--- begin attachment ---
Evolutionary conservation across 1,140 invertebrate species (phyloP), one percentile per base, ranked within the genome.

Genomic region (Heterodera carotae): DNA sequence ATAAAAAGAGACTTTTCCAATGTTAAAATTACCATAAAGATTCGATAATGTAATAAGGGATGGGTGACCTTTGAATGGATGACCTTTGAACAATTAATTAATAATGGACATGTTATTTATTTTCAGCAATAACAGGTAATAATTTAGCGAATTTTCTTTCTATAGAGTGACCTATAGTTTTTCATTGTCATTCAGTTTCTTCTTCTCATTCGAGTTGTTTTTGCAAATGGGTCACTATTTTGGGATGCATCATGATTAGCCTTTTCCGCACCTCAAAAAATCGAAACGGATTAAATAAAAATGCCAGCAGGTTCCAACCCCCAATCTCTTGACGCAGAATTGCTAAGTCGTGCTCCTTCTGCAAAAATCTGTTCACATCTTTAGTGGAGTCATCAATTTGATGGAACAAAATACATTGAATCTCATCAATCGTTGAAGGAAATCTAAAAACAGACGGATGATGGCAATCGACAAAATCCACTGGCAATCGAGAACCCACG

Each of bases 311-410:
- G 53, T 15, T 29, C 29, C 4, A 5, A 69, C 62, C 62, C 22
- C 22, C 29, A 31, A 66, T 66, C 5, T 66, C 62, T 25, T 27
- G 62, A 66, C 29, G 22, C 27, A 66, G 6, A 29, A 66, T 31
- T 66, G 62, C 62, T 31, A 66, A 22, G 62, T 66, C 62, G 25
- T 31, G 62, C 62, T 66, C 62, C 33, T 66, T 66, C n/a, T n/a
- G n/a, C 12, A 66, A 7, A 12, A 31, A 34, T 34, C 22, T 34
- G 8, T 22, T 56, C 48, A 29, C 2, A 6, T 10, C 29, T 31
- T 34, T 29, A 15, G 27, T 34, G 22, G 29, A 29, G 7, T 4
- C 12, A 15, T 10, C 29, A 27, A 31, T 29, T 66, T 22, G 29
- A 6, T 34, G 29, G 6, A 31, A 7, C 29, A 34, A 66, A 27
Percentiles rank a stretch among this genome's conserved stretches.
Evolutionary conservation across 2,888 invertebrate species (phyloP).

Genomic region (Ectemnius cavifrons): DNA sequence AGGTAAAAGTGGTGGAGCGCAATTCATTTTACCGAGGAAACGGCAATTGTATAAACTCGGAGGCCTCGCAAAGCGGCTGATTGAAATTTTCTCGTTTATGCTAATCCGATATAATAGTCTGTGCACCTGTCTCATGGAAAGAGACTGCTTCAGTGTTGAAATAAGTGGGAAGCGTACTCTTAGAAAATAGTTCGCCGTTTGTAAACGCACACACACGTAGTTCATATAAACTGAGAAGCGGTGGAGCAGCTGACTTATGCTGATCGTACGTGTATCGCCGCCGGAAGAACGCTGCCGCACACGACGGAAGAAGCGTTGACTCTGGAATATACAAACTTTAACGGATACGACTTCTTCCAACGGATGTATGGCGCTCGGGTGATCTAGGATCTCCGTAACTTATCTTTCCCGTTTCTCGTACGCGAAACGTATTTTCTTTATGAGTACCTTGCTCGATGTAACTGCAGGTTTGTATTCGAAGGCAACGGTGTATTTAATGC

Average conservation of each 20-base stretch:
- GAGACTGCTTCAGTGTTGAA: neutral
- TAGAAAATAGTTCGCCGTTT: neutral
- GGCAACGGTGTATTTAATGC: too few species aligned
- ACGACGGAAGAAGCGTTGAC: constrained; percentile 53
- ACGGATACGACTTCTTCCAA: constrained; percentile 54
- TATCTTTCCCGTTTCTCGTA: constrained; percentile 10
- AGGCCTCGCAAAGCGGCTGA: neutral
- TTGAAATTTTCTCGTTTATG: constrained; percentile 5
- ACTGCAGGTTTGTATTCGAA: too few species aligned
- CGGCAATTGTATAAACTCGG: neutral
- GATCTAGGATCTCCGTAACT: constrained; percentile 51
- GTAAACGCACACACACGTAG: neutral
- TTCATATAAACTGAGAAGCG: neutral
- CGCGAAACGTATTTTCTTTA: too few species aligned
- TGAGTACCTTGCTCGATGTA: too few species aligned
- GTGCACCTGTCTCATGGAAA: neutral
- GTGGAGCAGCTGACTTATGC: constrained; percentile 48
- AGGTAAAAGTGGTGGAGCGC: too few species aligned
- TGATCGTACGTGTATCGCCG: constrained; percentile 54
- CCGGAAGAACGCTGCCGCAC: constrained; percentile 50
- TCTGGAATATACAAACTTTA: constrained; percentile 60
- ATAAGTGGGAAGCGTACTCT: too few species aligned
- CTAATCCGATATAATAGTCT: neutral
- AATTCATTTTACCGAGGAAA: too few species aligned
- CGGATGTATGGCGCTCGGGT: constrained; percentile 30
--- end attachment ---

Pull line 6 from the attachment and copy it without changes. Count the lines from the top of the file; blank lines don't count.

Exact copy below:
- G 62, A 66, C 29, G 22, C 27, A 66, G 6, A 29, A 66, T 31